Find us on Google+ TANGOFIX: 08/01/2009 - 09/01/2009


Thursday, August 27, 2009

Floorcraft for Followers

Followers Floorcraft? YES!

On a crowded floor, or when following a leader you are unfamiliar with your feet should remain close to the floor during any boleo to avoid injuring someone during such conditions.

It brings to mind an incident that happened while I was dancing at a milonga in Buenos Aires where I led a very small close circlular boleo, and my follower did a rather large whipping switchblade like thing that caused the follower from the couple in front of us to let out a blood curdling scream (More for effect than becuse of real pain I think). Talk about an embarassing moment.

I'll never do that again, no matter how good I think my follower is! (or will I?)

Floorcraft is the responsibilty of both dancers.

Tuesday, August 25, 2009

Breathing and Tango

Being centered is essential to good tango, and breathing and self awareness are essential to being centered.

I have found that breathing in the way of Tai Chi, is the most effective way to create this internal self awareness.

To start with you should be relaxed and stacked up, head, over heart, over pelvis over feet, like a stack of blocks. Secondly your head should feel suspended as if it were filled with helium, or hung by a string from above. Your feet should be very grounded as if they grow roots into the earth each time you take a step. Finally the tip of your tongue should lightly touch the pallet just behind the ridge.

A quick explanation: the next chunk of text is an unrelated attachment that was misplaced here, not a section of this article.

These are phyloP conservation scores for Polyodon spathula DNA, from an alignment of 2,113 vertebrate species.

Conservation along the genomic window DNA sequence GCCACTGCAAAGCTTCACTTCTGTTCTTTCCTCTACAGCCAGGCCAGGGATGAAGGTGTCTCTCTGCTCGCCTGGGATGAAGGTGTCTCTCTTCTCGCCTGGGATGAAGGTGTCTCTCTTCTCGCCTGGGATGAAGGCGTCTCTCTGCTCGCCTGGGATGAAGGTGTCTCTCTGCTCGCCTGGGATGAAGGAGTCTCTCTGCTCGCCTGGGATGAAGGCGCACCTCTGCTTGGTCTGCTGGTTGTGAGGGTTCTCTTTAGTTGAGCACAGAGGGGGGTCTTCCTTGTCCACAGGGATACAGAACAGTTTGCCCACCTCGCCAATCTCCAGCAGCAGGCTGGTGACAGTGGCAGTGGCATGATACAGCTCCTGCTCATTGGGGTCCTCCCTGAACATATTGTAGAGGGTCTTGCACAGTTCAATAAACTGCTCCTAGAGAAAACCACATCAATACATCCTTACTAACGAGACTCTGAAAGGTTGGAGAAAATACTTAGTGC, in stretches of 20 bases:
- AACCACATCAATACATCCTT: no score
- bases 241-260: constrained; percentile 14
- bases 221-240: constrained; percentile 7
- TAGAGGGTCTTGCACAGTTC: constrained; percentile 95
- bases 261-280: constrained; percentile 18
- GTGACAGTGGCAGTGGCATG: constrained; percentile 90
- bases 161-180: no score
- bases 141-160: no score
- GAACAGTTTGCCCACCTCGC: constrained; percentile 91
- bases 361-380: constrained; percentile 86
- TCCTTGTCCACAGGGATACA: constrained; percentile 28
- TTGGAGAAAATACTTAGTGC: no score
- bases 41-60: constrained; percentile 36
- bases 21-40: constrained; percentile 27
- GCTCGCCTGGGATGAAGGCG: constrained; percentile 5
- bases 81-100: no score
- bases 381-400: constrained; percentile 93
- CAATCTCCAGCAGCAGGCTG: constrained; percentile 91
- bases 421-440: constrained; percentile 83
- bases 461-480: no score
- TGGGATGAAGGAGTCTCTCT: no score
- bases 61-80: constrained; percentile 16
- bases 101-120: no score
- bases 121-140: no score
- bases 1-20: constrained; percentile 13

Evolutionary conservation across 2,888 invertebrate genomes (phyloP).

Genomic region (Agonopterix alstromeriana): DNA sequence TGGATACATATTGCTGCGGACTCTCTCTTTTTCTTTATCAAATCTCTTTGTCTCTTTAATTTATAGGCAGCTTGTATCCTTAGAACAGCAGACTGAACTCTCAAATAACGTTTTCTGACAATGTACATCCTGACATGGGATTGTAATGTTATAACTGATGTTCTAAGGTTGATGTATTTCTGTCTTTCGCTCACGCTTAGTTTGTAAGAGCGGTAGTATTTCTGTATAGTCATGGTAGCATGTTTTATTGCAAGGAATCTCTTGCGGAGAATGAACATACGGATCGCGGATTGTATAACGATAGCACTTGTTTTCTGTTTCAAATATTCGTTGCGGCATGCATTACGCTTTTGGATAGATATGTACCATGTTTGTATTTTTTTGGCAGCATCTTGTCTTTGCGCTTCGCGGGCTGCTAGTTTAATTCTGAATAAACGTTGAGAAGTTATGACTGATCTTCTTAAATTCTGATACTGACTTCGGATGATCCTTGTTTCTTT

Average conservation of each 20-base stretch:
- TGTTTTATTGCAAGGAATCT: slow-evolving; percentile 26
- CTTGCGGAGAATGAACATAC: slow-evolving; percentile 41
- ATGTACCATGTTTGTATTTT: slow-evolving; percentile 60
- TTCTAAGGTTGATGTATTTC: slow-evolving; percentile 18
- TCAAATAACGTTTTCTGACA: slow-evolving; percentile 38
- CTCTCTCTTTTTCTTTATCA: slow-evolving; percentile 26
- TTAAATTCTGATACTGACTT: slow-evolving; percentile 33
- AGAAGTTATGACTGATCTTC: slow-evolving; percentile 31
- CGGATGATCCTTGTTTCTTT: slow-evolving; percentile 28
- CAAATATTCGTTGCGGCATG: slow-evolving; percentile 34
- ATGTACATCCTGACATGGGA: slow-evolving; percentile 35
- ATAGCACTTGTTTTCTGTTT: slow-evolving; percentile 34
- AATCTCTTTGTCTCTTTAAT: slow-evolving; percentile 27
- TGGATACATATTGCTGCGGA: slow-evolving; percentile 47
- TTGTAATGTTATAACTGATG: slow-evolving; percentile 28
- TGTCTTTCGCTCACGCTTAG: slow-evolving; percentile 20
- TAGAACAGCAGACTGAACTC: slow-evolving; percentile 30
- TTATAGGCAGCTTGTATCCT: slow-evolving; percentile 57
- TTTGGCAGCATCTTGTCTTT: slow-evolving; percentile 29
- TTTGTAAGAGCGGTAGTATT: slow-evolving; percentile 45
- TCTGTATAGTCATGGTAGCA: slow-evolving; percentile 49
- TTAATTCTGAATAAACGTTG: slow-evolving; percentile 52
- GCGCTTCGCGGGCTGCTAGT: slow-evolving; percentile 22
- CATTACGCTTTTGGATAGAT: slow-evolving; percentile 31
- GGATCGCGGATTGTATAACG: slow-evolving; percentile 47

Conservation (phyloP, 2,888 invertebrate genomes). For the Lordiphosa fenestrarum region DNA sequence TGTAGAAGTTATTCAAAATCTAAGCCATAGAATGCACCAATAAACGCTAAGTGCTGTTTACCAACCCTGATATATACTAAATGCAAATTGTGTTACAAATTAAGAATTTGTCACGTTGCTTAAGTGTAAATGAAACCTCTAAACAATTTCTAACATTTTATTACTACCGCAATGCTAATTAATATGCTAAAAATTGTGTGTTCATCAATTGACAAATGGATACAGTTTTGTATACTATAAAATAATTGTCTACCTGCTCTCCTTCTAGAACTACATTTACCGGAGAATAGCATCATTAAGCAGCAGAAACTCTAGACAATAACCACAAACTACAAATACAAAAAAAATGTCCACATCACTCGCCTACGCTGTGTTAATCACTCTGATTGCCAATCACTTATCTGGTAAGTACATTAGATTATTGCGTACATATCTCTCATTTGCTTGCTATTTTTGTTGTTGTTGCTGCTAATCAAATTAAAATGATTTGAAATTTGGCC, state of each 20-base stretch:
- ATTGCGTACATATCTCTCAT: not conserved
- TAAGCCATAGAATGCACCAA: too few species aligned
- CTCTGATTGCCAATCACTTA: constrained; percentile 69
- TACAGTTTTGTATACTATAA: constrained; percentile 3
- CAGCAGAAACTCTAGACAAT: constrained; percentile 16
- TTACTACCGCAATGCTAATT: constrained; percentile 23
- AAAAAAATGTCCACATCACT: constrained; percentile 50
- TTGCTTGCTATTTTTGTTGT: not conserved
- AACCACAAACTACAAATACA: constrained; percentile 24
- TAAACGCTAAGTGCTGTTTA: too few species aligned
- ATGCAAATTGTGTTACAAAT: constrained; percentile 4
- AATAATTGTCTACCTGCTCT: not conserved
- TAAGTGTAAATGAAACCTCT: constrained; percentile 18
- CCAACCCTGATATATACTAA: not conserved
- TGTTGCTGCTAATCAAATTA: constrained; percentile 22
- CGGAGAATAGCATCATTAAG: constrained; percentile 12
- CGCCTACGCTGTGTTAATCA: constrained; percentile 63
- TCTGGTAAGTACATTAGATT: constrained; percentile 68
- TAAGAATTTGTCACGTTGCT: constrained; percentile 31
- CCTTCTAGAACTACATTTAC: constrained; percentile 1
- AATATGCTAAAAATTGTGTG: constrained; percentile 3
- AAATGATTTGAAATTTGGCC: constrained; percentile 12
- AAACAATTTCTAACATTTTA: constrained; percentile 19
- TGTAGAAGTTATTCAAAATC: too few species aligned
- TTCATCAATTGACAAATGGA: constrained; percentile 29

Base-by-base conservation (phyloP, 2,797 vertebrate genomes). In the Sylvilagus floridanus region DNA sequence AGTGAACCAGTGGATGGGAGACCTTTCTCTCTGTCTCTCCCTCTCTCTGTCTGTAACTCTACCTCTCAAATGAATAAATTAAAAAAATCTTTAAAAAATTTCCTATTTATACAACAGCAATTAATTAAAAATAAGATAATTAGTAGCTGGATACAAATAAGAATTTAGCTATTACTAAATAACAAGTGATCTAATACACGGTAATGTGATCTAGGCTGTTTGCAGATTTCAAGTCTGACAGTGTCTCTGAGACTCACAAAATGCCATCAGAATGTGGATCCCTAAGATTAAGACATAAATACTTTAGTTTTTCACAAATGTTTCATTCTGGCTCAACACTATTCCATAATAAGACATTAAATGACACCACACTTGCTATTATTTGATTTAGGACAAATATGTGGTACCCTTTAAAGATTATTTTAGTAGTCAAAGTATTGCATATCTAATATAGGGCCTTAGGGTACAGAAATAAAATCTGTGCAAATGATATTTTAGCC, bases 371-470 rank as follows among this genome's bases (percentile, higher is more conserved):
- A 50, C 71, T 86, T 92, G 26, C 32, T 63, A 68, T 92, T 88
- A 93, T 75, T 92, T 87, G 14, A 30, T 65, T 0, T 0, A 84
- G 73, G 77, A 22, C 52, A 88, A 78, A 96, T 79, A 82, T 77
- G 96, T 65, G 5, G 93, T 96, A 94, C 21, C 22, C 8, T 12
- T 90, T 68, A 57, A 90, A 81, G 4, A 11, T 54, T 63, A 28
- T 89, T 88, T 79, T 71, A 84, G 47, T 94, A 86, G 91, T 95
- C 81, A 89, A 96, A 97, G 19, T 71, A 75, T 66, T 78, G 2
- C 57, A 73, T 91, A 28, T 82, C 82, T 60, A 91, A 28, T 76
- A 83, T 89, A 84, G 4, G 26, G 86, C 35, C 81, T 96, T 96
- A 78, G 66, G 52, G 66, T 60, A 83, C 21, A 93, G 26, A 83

To describe what I am talking about think of it this way (I am only a casual student of Tai Chi and do not consider myself more than a beginner, but I have gleaned some very useful insights even through this limited study). First of all think of your breath as being able to go down much further than your diaphragm, think of it being able to reach the area near where your bladder is. When you breath in try to visualize the air taking a path down the inside of your sternum and reach the area I have described (Tan t'ien), you "belly" should be relaxed and expand outward (this allows more room within your abdomen for your diaphragm to deflect downward as well as lowering your center of gravity, a very good thing when it comes to maintaining balance). Additionally you pelvic floor should relax and expand downward during the inhalation.

Visualize the air following the path I have described and gathering into a spinning ball in this area maybe the size of a large tomato or small cantaloupe, this is your center in my thinking, and where your movements should initiate from, the position is not static and may be moved in many directions, for example forward, backward, diagonally, up, down, or sideways.

When exhaling the opposite of what I have described should occur with the air flowing up your spine, your "belly" contracting (exhale from the bottom up, never completely retract your abdominals), and your pelvic floor rising to complete the cycle(all our muscles should remain just right, that is to say nothing too tight nothing too relaxed). One should always think of this ball I have described as being in position and spinning (down in front up in the back) with some amount of weight (not floating as a balloon would, more like a ball of energy sand, if you will). By maintaining the position of this ball of energy a person will be able to control weight transfer more effectively.